The deep freeze of winter will fall on New York again very soon and most New Yorkers are hoping that we don't get pounded as badly by snow and ice this year as we did some years ago. Because of weather’s unpredictability during winter, precautions need to be taken to protect those who live in the city. Just one slip-and-fall or other weather-related accident might result in a costly lawsuit that could have been prevented.
Keeping in mind the needs of your building—the physical makeup of its exterior and the spaces around it, its entrances and common areas—is essential when planning for winter’s harsh conditions. That planning should begin months before the first snowflakes fall. For some superintendents, that planning is a year-round pursuit.
Making the Essential
Preparations for Safety
Many property managers prepare for the winter far in advance. Doing some of their pre-winter tasks well ahead of time helps them to fix some potential problems that could arise in the midst of a snowstorm, such as a boiler kicking off on the coldest night of the year. The best way to avoid such problems is to make sure that preventative maintenance is done on the building’s systems, experts say.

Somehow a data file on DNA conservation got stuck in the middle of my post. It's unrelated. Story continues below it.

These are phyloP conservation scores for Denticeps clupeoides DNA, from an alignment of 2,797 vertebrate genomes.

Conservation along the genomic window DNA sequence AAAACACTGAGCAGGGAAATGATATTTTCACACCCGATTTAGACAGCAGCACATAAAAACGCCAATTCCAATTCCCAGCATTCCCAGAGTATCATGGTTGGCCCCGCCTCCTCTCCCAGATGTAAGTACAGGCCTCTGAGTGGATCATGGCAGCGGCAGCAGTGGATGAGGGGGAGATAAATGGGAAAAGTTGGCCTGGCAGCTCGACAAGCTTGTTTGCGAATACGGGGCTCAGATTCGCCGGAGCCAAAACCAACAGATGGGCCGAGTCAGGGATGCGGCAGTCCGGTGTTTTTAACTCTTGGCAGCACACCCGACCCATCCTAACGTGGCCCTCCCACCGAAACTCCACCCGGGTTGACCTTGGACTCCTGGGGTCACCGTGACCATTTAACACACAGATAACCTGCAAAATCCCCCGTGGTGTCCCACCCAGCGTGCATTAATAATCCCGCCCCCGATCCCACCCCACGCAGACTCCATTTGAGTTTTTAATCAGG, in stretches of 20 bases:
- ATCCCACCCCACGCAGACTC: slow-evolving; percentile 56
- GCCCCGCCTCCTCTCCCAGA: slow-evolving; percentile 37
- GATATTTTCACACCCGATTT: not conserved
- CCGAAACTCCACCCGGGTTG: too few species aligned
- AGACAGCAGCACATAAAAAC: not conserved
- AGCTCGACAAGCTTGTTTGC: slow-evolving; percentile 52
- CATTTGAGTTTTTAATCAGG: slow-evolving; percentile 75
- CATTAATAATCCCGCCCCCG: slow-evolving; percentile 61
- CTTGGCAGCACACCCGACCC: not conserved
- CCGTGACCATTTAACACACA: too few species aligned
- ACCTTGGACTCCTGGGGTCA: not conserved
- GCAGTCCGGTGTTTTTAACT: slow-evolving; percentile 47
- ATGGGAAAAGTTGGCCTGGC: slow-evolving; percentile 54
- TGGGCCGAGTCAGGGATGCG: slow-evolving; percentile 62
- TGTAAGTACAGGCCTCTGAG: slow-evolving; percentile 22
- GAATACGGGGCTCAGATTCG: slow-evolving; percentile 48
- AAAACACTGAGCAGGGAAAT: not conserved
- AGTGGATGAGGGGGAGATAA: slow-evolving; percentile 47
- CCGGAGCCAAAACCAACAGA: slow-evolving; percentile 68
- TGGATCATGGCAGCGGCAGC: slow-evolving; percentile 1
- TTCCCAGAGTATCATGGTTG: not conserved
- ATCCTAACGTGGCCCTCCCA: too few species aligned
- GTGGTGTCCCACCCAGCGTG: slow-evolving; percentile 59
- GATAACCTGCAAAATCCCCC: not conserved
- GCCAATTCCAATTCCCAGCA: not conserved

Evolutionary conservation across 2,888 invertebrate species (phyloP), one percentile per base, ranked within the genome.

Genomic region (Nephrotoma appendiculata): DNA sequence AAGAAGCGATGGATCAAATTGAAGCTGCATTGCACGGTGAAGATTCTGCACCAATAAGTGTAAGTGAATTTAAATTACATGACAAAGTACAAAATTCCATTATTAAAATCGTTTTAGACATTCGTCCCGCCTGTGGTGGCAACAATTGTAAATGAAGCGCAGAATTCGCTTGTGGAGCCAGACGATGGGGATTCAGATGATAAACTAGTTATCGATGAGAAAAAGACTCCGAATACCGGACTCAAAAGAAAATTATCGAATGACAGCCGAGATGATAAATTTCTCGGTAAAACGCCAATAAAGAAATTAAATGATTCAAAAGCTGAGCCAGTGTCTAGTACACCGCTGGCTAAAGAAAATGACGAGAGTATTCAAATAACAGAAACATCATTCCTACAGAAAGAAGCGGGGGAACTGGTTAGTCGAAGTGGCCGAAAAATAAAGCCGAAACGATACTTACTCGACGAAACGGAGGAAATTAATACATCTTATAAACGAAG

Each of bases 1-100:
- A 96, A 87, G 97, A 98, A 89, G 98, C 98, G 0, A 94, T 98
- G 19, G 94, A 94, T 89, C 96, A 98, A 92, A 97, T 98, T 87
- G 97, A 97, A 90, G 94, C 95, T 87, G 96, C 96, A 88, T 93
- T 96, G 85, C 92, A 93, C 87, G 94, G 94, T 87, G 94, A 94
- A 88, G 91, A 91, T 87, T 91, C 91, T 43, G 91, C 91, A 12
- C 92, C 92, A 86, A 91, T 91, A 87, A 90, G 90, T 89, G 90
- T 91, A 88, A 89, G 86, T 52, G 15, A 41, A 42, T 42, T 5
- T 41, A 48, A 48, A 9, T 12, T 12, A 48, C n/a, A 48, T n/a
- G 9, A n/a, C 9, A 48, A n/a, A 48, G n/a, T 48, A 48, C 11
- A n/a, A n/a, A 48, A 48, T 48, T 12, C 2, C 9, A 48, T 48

“It’s imperative that before the flakes fall, all buildings have their staff check their sidewalks for cracks, holes and separations that could cause tripping,” says Steven Gold, president of Manhattan-based Hudson View Associates. Such cracks should be repaired before winter, he adds.
Partly because it is cheaper to buy new equipment before winter weather hits but also because it just makes sense, Gold advises supers to use the time before winter begins to fix or replace snow removal equipment such as snow blowers, icebreakers, salt spreaders and shovels. Buildings with unionized workers may also need new coats, hats and gloves for staff of those buildings, as required by union rules. Hudson View Associates managers buy calcium chloride in August, because it’s easier to stock up then since prices for the snow-melter are cheaper at that time of year.